The Mining Industry Forum this week at the Automation Fair at Home focused a panel of industry and mining experts on technologies and trends driving changes, particularly in response to the ongoing global COVID-19 pandemic. Moderated by Michael Klein, director, marketing strategy at Rockwell Automation, the panelists were Carl Weatherell, executive director and CEO, Canada Mining Innovation Council (CMIC); Phil Nelson, principal engineer, XPS Expert Process Solutions; Daniel Riquelme, manager, control systems, BHP; and John Woods, global director, Kalypso.
Asked about their visions of the post-COVID business environment, Riquelme said the pandemic has touched every part of the industry. “It’s amazing how fast we’ve moved, but it’s still exposed our fragility,” Raquelme said. “Now mining is in a recovery phase, and we have the opportunity to return better and stronger, more sustainable, using more renewable energy and better water management to improve living standards.” He also mentioned the new role of remote operations, “a new environment for service providers,” he said. “There’s no going back.”
COVID-19 has accelerated opportunities, and given way to new ones that wouldn’t have been considered in the past, including “big gains in remote work,” said Nelson. “We’re a globally diverse organization with more remote collaboration, more opportunities but we need new protocols to do it safely, and to do the highest quality work.” Automation is seen as a major cost driver.
“As an innovation organization, we see miners and suppliers reexamining their businesses to create buffers,” said Weatherell. Innovation and its effect on the bottom line is far more important and more critical now. Miners are looking hard at accelerating new technologies such as continuous, mechanical cutting and core sorting. “We need to build new and different relationships between companies and suppliers—coopetition,” he added. “We can’t solve these issues ourselves.”
Mining’s connection to the environment—and people’s perception of that relationship—is also critically important. “We need to show our custodial expertise as responsible stewards of the earth’s resources,” Woods said.
Digital transformation projects
In mining as in other industries, digital transformation is a hot topic. “I have two example projects from mining,” said Nelson. “I tell one of our site directors he can say he’s been doing machine learning since 2005, when they started monitoring machines to determine when to have shutdowns.”
The second is a model-predictive control application. “It’s an old application with a new spin,” Nelson said. “We can embed it in the control system instead of running it standalone.” The application “talks” to technicians in their own terms, so it has become simple, widespread and available.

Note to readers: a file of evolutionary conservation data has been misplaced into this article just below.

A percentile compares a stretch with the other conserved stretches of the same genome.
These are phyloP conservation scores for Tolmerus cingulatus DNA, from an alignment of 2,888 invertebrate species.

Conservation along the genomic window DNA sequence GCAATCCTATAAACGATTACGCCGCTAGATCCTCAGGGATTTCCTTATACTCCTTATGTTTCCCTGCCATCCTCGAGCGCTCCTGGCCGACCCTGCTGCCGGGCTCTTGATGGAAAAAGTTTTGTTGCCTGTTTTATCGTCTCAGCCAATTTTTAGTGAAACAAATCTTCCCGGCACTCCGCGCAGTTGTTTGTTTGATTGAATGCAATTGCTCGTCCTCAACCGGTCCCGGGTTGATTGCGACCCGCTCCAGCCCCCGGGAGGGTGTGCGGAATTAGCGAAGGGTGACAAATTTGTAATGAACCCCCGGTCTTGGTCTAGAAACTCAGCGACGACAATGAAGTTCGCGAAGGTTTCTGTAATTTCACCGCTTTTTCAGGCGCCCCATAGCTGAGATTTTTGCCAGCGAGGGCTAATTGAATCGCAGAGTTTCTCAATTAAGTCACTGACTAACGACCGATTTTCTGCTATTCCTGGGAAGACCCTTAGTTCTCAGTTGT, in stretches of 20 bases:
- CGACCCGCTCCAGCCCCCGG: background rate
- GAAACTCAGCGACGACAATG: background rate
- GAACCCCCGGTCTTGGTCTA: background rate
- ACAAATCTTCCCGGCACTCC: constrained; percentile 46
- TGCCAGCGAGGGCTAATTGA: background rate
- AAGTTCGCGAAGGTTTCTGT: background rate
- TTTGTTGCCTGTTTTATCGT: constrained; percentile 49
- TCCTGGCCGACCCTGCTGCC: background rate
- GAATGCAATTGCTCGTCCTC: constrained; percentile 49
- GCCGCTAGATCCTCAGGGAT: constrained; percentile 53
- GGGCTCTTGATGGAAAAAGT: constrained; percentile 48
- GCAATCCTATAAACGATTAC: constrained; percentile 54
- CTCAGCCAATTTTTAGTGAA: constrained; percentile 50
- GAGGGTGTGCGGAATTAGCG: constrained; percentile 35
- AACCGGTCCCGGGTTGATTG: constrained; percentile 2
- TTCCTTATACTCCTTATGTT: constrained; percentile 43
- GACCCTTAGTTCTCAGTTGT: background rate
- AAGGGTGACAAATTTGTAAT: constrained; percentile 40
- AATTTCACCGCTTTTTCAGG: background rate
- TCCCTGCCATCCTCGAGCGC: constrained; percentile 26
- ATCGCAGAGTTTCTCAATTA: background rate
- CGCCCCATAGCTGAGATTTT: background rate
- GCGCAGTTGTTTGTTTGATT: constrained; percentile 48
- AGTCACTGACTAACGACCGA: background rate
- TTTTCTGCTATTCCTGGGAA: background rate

It’s good to keep it simple to encourage adoption. “Digital transformation is about how work is done, and how you use tools to enable work,” said Woods. “At the coal face, how are you helping people do the job better and safer, and adding value?”
For example, Kalypso put an IoT platform in for better short-interval control management at an exploratory drilling business. “We focused on two things at the outset: making sure there’s a clear articulation of the business value—in this case, how are we drilling more productively by applying what we’re doing?” Woods said. The second was to use the IoT platform for continuous improvement (CI)—for root-cause analysis and data extraction. “We worked very closely with the CI team to enable them to use the information to run lean six sigma, making it very real and getting change to happen,” Woods said.
Still need people in the field?
There’s a great opportunity to allow technicians to be more efficient and to standardize work with digitalization by doing training and asset management with real-time data, to be ready to react. It raises the need to connect and aggregate information, with good data sensors across the plant, remote support, augmented reality and smart wearables.
“The concept of connected maintenance requires connection to remote management and real-time data management,” said Riquelme. “And cybersecurity has a long way to go.”
Nelson said they still see the need for more instrumentation, more communication and better tools for analysis “so we can get to things and fix them just before they need it,” he said. “That way, we can get the confidence to not do the other things that don’t need to be done.”
Information tools can make technicians more efficient in other ways, as well. “I saw a tool that works like Google Maps in the plant to direct the technician to the location of an instrument, and let him know if he’s going to need a lift,” Nelson added.
Integration and the supply chain
Some would say the supply chain is holistically integrated. “I say no,” said Weatherell, “but the building blocks are there. In the future, simulation of the business, taking scenarios into account and seeing what will happen, will come. Do we have the data? Some. Do we share the data? Some. Do we understand and use the data we have? Some.
“If we want to get there, it’s not a solo act. Mining companies and suppliers should collaborate more, and draw in other industries—aerospace, construction with its bills of materials (BIMs). Gaming industry modeling and simulation engines are very powerful.”
Industry has digital twins and digital threads from planning through support. “Can we use that to simulate?” asked Woods. “The technology is there in components, but it’s not integrated yet.”
For planning, you have the data, “But what do you do with it?” Woods asked. “It takes judgment, anticipating changes in human behavior and tastes. More vodka, or more gin? Make an entrepreneurial decision, and bet on it.”
Weatherell added, “Innovation happens at the speed of trust, not the speed of tech.”
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